World Book Day: Help Syrian Refugees 3 Years On

BEKAA VALLEY, LEBANON. NOVEMBER 2013. Abo's youngest sons in their ShelterBox tent that has been their home for several months since they were forced to leave Syria. (Rebecca Novell/ShelterBox)

BEKAA VALLEY, LEBANON. NOVEMBER 2013. Abo’s youngest sons in their ShelterBox tent that has been their home for several months since they were forced to leave Syria. (Rebecca Novell/ShelterBox)

 

‘The schools in Syria were free and right on our doorstep. Before the conflict our children could walk to school and we didn’t have to pay for stationery. Here in Lebanon our children don’t go to school as no schools accept children without payment. They have lost years from their life and have had education stolen from them.’
Abo Mohammad tells his family’s story from inside their ShelterBox tent, which they have lived in for several months since they were forced to leave war-torn Syria. It stands completely alone, desolate against the vast backdrop of the Bekaa Valley in Lebanon. They have built a makeshift kitchen that’s attached to the disaster relief tent.
‘I live here with my wife and three children. We came from Damascus. We were frightened above the limits back home as bombs would be falling all around us. I remember walking in the street and a rocket would suddenly fall and hit a nearby car, killing everyone inside; or a man walking past you would suddenly be shot dead by a sniper.’
Brimming with loneliness
Abo’s wife is sitting next to him. Their three young boys are either side of them listening intently, their eyes brimming with loneliness. They are no longer afraid but now bored.
Three years have passed since the conflict began in Syria. There are over 2.5 million Syrian refugees trying to survive in neighbouring countries. Women and children make up three quarters of this figure. Like Abo’s children, the majority are unable to go to school as families cannot afford the fees. All they can do is wait and hope that one day they can return to their homes.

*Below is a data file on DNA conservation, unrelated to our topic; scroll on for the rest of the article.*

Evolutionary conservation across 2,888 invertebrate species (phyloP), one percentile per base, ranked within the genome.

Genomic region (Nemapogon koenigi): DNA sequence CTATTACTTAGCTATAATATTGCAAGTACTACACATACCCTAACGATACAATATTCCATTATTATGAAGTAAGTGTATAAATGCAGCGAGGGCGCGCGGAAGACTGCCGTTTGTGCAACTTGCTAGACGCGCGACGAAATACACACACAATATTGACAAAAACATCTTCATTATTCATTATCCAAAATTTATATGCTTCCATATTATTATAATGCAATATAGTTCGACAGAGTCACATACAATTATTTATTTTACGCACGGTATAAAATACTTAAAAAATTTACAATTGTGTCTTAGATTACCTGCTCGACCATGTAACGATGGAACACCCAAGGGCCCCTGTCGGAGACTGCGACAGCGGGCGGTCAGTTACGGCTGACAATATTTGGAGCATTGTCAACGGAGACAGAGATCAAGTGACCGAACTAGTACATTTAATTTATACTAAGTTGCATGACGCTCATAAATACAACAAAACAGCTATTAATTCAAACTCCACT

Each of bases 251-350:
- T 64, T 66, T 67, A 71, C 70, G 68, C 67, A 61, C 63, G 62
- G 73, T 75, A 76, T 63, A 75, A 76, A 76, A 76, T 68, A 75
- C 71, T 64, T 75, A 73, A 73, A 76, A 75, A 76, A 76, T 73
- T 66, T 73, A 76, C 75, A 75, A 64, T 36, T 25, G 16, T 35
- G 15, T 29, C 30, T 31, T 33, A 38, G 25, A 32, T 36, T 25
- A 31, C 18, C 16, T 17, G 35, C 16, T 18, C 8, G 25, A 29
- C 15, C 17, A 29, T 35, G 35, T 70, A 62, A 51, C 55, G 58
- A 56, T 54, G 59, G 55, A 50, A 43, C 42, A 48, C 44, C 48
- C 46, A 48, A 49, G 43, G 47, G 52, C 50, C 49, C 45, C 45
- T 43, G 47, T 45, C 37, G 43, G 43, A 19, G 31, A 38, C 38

BEKAA VALLEY, LEBANON. NOVEMBER 2013. Abo farms the land surrounding their tented settlement for money for their livelihoods. (Rebecca Novell/ShelterBox)

BEKAA VALLEY, LEBANON. NOVEMBER 2013. Abo farms the land surrounding their tented settlement for money for their livelihoods. (Rebecca Novell/ShelterBox)

 

ShelterBox is doing all it can do to help support Syrian families through its Syria Refugee Appeal.
World Book Day is on 6 March and ShelterBox is promoting its own book written and illustrated by children, ‘The Day the Bombs Fell’, with £1 from every sale going to help children and families, like Abo’s, caught up in the vast Syrian humanitarian crisis three years on.
 
‘Young people’s responses to disaster’
‘This book, the latest in our series exploring young people’s responses to disaster, is a perfect fit with the aims of World Book Day,’ said Chief Executive of ShelterBox Alison Wallace. ‘The original story by Claire White invited our young illustrators to empathise with families forced from their homes by conflict. Their response, in colourful paintings and drawings, was dynamic, compassionate and thought provoking. I am proud not only of the product, but that ShelterBox is using £1 from every copy sold to benefit Syria’s homeless.’
ShelterBox has already sent aid to support nearly 5,000 families in Syria, Iraqi Kurdistan, Lebanon and Jordan. As the third anniversary of the Syrian conflict approaches, ShelterBox is renewing its fundraising efforts to help as many families as possible, and proceeds from the book sale will add to this.
You can help
You can help bring hope to Syrian children and families too by purchasing a copy of ‘The Day the Bombs Fell’. It is available at £4 via the ShelterBox shop website, selected bookshops and Amazon.
World Book Day, on 6 March, is designated by United Nations Educational, Scientific and Cultural Organisation (UNESCO) as a worldwide celebration of books and reading, and marked in over 100 countries.

 

 

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